If this summer's cycle of superhero retreads, reboots and launches has you down, consider this: the Chinese government has set aside nearly every screen in the country for The Beginning of the Great Rival, going so far as to hold off the releases of Transformers: Dark Side of the Moon and the seventh Harry Potter for a month, the better to convince 30 million people (the desired number of viewers) to show up for a lifelessly hagiographic portrait of the founding of the Communist Party of China. Rumors of businesses buying tickets for all their employees and sending them to screenings suggest the film will perform well enough to gratify party officials, but for American viewers with choices (limited as they are), there's no incentive to sit through a film mostly consisting of agitated speeches about Marxist-Leninist revolution. The big draw otherwise is the string of star cameos—there are some 170 parts, many of them non-speaking—but those will be lost on viewers unfamiliar with mainland Chinese cinema. Commercial prospects here are dim.
A sort of prequel to 2009's The Founding of a Republic, which celebrated the 60th anniversary of Mao's rise with a selective look back at Chinese history from 1945-1949, Beginning of the Great Revival reteams co-directors Han Sanping (a veteran producer who's worked with heavyweights like John Woo, one of many cameos here) and Huang Juanxin, whose films were regularly censored and repressed in the ‘90s. Their task is to cover 1911-1920's political trajectory while packing in as many bit parts as possible. Extrapolating a coherent dramatic flow as such is unfeasible: though young Mao Zedong (Liu Ye, an uncanny lookalike) is the obvious throughline, he's as much reactive as a leader, mostly asserting himself in occasional speeches rather than action.
That's the model for the film itself, which keeps throwing up identifying title cards for each historical character. Though the film eventually settles into a torpor, the first hour proceeds with often disconcerting speed, with weeks passing from one shot's title card to the next. At one point, Mao discusses leaving China for a while with his sweetheart, concluding with a title announcing the date Mao returned, all while he's still onscreen. The lack of characterization will leave viewers dependent on their knowledge of Chinese history, or doomed by their lack thereof; there's simply no time for coherent narrative arcs.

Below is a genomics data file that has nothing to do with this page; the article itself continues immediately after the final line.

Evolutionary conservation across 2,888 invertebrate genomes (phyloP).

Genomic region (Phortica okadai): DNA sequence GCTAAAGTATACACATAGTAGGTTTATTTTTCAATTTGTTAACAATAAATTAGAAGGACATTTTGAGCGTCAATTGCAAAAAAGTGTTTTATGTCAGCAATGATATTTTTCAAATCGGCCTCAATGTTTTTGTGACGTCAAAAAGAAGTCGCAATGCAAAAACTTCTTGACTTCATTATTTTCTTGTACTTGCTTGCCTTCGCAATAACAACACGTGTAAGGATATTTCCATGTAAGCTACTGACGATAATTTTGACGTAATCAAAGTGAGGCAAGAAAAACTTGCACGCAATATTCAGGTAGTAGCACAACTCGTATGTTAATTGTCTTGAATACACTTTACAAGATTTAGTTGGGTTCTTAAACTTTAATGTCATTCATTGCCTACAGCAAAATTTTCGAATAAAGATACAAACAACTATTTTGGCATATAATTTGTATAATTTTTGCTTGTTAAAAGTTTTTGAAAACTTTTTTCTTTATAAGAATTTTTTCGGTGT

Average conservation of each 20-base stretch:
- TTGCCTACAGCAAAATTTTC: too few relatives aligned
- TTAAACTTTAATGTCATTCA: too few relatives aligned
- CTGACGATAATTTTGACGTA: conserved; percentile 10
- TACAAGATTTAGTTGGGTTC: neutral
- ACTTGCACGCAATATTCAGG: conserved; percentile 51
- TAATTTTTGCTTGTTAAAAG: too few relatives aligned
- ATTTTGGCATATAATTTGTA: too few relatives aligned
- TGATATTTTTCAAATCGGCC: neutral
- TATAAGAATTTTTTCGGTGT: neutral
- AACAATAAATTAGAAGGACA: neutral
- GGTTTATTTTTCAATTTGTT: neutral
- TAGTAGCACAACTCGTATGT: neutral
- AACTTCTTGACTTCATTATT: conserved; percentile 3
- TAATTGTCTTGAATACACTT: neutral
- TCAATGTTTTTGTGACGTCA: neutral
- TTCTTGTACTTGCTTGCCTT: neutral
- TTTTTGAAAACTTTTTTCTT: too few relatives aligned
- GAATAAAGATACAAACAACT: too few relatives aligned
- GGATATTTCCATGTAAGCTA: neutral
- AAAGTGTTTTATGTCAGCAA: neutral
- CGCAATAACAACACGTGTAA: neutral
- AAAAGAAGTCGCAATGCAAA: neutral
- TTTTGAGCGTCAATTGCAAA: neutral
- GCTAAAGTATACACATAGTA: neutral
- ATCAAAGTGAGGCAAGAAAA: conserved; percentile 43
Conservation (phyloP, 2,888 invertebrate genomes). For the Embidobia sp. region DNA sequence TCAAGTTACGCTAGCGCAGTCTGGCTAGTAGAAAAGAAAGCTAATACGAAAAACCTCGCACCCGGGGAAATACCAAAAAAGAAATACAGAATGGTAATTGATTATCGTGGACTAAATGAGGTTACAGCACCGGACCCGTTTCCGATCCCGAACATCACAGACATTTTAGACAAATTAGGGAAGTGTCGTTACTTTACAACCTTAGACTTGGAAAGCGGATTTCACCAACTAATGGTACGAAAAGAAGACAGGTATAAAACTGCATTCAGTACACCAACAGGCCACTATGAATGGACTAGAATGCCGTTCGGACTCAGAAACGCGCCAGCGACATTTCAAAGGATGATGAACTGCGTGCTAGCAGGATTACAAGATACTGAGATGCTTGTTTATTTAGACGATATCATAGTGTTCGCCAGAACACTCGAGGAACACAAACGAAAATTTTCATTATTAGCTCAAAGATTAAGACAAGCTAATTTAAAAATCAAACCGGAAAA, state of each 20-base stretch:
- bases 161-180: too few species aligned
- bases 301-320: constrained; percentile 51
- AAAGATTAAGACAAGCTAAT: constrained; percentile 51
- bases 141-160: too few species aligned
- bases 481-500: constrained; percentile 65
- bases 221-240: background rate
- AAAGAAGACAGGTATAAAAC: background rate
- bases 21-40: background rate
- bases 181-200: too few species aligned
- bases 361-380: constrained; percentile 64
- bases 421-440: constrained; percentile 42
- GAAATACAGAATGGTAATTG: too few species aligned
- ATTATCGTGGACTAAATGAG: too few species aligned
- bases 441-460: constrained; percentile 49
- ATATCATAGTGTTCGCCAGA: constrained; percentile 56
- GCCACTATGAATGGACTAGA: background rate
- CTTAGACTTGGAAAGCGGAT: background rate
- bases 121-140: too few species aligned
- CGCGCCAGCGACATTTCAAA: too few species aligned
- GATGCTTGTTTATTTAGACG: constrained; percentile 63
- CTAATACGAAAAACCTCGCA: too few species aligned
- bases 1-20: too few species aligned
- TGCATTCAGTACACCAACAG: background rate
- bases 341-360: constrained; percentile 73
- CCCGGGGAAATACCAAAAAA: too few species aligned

Aside from one surprisingly gonzo war sequence, the film eventually devolves into repetitive speeches about the viability of Russia's success at implementing Marxist-Leninist thought as a model for China's own reshaping. This is occasionally supplemented with impassioned quotations from The Communist Manifesto. The tone is patriotic to the point of paranoia: the opening shot watches storm clouds as a title card reminds viewers that the film begins at a time when China is beset by threats from outsiders, while the closing shot presents the Chinese flag in gigantic close-up. For viewers denied the knowledge needed to appreciate the numerous bit parts by comic performers in ostensibly serious parts, there's not much to enjoy. The egregiously Forrest Gump-y score strains for sweep, but the vision is strikingly constrained by speeches of the stalest rhetoric. There hasn't been such an egregiously self-congratulating piece of Communist propaganda since, arguably, the peak of '60s Soviet musicals, but Revival is so repetitive and po-faced that there's no kitsch value to be had.
Distributor: Golden Lion
Cast: Chow Yun-Fat, Chen Kun, Liu Ye, Zhou Xun, Shaohua Ma, Mu-yuan Qiu
Director: Han Sanping, Huang Jianxin
Screenwriters: Dong Zhe, Guo Junli, Huang Xin
Producers: Han Sanping (executive), Hongsi Lu (executive)
Genre: Drama; Mandarin-language, subtitled
Running time: 124 min.
Release date: June 24 ltd.